# Tube Buoyancy question

1. Sep 25, 2010

### jackrabbit

Suppose you had a hollow tube, closed at both ends. The tube weighs 10 pounds and would float in water.

Suppose also there is an empty container with a hole at the bottom. The tube is stuck through the hole so that half of it is in the tank and half is sticking out the bottom. Assume a water tight fit between the tube and the hole.

Now, fill the tank with water so that the water surface is a foot or two above the top of the tube.

How much force is necessary to pull the tube through the water and completely into the container? (Assume for the sake of argument that there is no friction between the tube and the sides of the hole). Is it (a) 10 pounds; (b) 10 pounds plus water pressure; (c) something less than 10 pounds because the top half of the tube is buoyant even though the bottom half is sticking out the bottom of the hole; or (c) something else?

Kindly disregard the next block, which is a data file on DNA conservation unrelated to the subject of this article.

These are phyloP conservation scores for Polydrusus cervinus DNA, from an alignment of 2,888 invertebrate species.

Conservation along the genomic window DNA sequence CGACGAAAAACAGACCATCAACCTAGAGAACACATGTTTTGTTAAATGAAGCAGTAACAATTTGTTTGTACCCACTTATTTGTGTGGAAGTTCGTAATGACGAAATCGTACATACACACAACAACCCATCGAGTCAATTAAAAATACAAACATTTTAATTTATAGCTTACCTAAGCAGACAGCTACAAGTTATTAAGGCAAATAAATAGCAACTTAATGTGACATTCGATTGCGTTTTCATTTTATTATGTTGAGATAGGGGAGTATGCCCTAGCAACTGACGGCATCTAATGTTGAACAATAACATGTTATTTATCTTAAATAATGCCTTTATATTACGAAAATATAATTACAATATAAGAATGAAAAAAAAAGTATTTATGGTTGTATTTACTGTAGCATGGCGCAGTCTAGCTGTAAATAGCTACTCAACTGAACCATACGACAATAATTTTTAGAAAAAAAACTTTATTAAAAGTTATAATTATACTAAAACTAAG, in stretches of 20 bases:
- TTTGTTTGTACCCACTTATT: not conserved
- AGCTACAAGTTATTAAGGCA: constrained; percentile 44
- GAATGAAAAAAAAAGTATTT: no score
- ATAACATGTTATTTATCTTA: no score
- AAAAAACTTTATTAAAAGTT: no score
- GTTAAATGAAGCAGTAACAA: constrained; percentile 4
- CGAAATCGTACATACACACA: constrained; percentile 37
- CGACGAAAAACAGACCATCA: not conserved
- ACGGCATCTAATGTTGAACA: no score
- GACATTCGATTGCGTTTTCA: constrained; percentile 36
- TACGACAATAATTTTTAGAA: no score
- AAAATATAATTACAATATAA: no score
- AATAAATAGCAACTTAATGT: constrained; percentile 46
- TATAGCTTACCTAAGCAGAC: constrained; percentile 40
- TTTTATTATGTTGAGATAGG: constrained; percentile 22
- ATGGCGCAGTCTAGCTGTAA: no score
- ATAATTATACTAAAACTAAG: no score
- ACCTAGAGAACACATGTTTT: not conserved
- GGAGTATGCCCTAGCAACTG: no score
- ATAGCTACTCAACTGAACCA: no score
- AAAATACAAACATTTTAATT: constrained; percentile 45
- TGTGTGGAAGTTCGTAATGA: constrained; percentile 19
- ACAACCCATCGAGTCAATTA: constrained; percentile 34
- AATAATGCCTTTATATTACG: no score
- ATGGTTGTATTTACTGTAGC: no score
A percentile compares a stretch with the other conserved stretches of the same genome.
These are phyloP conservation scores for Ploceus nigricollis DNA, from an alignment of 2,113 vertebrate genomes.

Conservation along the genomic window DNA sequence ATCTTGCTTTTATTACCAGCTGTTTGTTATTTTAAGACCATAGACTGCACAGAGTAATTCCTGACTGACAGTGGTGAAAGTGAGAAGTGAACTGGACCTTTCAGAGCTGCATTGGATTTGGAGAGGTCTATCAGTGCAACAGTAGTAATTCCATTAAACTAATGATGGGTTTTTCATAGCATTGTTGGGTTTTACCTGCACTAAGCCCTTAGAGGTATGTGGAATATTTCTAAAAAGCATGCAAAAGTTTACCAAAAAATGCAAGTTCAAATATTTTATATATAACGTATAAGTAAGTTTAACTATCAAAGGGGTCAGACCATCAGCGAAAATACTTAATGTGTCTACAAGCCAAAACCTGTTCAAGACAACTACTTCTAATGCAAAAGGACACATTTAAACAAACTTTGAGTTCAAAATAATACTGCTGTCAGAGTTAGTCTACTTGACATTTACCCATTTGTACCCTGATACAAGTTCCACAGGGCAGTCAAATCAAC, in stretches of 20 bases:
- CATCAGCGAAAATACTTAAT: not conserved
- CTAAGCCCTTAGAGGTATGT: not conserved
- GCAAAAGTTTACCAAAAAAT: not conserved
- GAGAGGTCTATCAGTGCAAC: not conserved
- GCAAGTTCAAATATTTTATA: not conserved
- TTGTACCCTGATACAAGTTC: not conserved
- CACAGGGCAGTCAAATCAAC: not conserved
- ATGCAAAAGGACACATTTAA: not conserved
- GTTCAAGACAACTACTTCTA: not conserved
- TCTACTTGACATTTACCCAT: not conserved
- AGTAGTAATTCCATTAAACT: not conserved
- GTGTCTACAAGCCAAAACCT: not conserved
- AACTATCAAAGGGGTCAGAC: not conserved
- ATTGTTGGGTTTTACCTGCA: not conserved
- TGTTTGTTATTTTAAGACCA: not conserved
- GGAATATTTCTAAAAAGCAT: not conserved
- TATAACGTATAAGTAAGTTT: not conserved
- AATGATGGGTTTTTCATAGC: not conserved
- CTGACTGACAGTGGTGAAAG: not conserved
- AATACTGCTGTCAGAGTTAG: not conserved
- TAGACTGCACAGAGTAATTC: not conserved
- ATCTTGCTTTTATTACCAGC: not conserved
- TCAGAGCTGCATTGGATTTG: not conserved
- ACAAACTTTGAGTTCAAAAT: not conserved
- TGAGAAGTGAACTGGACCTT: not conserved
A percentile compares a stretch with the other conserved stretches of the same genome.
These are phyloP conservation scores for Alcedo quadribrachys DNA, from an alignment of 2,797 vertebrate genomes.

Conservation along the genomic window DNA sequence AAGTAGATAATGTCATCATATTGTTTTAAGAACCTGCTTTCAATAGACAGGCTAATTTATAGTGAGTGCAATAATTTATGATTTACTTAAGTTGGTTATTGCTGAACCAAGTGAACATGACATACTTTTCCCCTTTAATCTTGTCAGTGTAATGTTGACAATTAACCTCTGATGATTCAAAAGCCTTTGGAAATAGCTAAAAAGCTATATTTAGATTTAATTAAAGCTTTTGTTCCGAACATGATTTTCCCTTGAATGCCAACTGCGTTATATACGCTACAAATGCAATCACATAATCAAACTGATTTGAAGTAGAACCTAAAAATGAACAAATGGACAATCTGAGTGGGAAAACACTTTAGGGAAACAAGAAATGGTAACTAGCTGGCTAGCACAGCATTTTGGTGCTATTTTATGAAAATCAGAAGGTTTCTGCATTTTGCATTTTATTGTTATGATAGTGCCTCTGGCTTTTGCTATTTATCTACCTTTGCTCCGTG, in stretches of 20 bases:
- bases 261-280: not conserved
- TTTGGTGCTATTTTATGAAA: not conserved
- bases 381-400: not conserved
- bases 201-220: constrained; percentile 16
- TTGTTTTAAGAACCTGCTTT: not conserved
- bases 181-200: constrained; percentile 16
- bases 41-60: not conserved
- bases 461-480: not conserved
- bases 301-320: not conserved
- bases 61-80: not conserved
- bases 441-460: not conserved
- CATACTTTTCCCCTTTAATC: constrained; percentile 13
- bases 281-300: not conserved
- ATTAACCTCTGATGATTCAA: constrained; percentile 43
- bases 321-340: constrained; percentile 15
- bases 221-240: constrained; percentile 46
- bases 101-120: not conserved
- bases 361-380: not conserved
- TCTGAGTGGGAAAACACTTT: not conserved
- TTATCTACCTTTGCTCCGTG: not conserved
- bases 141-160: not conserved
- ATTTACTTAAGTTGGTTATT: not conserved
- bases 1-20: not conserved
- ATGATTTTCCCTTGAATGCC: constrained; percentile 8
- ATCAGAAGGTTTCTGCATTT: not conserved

2. Sep 25, 2010

### Staff: Mentor

What do you think?

3. Sep 25, 2010

### jackrabbit

I don't know. My gut says it should be the full 10 pounds plus water pressure, but I am having trouble figuring out why it wouldn't be less given the buoyancy of the top half (perhaps less than 10 pounds for the tube but then add water pressure?).

4. Sep 25, 2010

### Staff: Mentor

Your gut is correct. Buoyant force is the net force on the body due to the pressure of the surrounding fluid. Under 'normal' circumstances, the body is completely surrounded by fluid or is floating, thus the buoyant force is upward. But in a case like you describe, the net force from the fluid actually pushes down on the object.